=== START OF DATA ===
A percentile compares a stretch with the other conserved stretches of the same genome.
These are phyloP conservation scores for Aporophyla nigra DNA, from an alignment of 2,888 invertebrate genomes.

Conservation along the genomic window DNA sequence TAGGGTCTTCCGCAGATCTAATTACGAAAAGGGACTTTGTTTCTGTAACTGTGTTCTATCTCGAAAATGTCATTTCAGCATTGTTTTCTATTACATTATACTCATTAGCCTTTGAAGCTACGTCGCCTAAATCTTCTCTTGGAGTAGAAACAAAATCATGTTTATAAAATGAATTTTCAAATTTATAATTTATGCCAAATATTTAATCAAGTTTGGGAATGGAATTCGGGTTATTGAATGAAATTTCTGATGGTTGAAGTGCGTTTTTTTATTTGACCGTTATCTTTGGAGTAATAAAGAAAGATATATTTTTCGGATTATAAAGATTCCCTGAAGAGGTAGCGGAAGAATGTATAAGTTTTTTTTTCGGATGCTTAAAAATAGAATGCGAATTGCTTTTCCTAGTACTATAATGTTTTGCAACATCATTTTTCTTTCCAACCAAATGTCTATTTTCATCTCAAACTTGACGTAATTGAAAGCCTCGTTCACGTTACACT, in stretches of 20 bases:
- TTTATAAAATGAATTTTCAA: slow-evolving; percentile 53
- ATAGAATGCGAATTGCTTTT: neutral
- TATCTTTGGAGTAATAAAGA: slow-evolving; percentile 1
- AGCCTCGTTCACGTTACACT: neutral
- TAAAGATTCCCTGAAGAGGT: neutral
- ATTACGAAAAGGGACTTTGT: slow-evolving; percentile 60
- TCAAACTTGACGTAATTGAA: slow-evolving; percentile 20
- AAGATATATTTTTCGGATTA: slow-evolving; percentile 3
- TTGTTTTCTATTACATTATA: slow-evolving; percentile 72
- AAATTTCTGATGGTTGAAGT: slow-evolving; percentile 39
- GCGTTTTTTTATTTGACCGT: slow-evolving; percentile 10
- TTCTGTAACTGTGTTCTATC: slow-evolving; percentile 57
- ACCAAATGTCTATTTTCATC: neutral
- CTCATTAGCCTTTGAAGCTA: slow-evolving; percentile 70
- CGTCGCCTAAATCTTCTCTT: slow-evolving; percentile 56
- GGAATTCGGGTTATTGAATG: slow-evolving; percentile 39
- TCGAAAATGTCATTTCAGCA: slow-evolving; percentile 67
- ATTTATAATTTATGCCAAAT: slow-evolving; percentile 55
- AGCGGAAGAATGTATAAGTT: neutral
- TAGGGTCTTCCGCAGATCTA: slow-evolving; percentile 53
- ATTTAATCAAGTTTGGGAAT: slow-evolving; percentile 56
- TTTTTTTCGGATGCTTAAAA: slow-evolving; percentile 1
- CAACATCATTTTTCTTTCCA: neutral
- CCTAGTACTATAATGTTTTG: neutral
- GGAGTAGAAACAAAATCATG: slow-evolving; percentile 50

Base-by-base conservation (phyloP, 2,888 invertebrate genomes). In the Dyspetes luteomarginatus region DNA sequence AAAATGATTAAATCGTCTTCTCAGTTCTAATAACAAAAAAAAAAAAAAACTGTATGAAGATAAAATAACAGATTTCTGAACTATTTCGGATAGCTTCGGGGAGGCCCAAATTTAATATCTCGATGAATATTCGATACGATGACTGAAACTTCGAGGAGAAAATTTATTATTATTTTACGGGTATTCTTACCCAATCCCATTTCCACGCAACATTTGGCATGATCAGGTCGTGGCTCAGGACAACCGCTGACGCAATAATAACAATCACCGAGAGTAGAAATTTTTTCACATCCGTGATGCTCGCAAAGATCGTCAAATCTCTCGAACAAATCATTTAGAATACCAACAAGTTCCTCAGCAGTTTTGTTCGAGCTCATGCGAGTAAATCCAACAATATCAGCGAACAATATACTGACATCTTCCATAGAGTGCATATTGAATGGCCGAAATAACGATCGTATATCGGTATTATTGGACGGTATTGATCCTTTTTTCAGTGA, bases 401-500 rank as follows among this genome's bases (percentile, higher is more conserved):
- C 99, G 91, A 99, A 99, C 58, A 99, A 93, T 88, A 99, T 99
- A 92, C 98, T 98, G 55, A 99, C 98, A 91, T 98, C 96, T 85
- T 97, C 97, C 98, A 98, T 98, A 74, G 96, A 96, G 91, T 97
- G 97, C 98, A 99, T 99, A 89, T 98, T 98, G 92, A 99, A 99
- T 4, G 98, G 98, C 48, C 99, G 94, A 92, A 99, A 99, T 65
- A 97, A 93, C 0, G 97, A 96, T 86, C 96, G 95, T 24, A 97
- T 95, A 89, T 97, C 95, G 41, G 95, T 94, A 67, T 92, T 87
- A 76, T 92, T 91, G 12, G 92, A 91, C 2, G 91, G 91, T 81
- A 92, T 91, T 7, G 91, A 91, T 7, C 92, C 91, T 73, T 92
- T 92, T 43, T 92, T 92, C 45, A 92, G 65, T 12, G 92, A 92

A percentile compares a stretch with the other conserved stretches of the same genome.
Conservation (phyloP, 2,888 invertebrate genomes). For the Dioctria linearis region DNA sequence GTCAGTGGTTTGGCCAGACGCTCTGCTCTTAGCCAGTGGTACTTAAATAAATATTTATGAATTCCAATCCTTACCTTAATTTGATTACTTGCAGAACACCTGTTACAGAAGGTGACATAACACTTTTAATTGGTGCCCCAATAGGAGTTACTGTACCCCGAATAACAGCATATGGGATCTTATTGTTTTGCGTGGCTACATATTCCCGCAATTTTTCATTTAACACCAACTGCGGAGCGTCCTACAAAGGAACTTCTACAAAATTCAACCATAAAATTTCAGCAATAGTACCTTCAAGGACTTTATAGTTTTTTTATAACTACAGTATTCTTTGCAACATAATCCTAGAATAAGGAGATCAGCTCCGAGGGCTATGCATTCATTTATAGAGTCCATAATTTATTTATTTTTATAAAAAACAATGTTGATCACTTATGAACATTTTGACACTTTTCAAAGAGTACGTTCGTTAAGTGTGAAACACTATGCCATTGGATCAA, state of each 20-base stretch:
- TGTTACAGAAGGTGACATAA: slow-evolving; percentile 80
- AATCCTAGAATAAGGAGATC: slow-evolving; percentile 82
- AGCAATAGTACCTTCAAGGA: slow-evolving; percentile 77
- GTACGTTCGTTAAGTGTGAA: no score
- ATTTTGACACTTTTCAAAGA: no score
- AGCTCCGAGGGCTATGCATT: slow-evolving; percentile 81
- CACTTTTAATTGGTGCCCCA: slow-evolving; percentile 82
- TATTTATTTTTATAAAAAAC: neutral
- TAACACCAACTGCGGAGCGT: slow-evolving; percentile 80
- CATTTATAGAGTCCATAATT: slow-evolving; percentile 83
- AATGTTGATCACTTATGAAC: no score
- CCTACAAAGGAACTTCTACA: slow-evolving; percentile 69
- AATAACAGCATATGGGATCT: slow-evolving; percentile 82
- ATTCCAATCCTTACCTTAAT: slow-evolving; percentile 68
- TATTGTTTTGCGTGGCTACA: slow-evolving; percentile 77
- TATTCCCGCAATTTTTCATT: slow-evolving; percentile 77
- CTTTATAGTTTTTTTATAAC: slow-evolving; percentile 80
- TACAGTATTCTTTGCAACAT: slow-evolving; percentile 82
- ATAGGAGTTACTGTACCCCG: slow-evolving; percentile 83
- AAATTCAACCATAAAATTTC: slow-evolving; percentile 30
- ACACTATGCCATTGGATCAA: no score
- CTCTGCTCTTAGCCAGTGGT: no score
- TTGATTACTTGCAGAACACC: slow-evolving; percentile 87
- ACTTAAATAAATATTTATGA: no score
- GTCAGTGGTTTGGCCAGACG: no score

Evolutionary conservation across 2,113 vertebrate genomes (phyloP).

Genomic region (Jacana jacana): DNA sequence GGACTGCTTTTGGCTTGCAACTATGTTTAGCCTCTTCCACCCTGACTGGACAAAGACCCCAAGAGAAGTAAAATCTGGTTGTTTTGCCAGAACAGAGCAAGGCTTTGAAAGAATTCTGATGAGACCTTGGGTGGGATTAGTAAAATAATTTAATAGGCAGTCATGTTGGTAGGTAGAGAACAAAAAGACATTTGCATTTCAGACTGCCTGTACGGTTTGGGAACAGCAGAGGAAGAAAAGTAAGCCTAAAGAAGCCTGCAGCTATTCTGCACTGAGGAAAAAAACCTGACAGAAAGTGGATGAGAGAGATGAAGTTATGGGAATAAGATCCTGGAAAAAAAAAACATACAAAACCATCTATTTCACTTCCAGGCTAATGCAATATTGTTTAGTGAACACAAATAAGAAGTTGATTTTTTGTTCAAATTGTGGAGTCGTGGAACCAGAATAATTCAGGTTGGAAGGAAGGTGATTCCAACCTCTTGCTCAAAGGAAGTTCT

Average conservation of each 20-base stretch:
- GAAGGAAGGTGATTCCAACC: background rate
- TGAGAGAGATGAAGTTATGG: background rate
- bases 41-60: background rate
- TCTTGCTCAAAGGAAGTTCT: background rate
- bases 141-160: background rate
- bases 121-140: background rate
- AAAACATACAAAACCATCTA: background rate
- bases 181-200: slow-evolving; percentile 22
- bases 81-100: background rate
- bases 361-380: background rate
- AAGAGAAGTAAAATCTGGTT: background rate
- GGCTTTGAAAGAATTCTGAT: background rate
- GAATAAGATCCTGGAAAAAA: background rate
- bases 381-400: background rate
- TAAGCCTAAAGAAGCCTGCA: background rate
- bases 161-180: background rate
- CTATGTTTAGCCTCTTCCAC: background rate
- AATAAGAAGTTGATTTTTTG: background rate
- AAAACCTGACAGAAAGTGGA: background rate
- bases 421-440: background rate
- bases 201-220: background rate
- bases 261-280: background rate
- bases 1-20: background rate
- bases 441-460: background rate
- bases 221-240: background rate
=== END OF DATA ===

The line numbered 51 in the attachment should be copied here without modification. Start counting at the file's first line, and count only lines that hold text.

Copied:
- CATTTATAGAGTCCATAATT: slow-evolving; percentile 83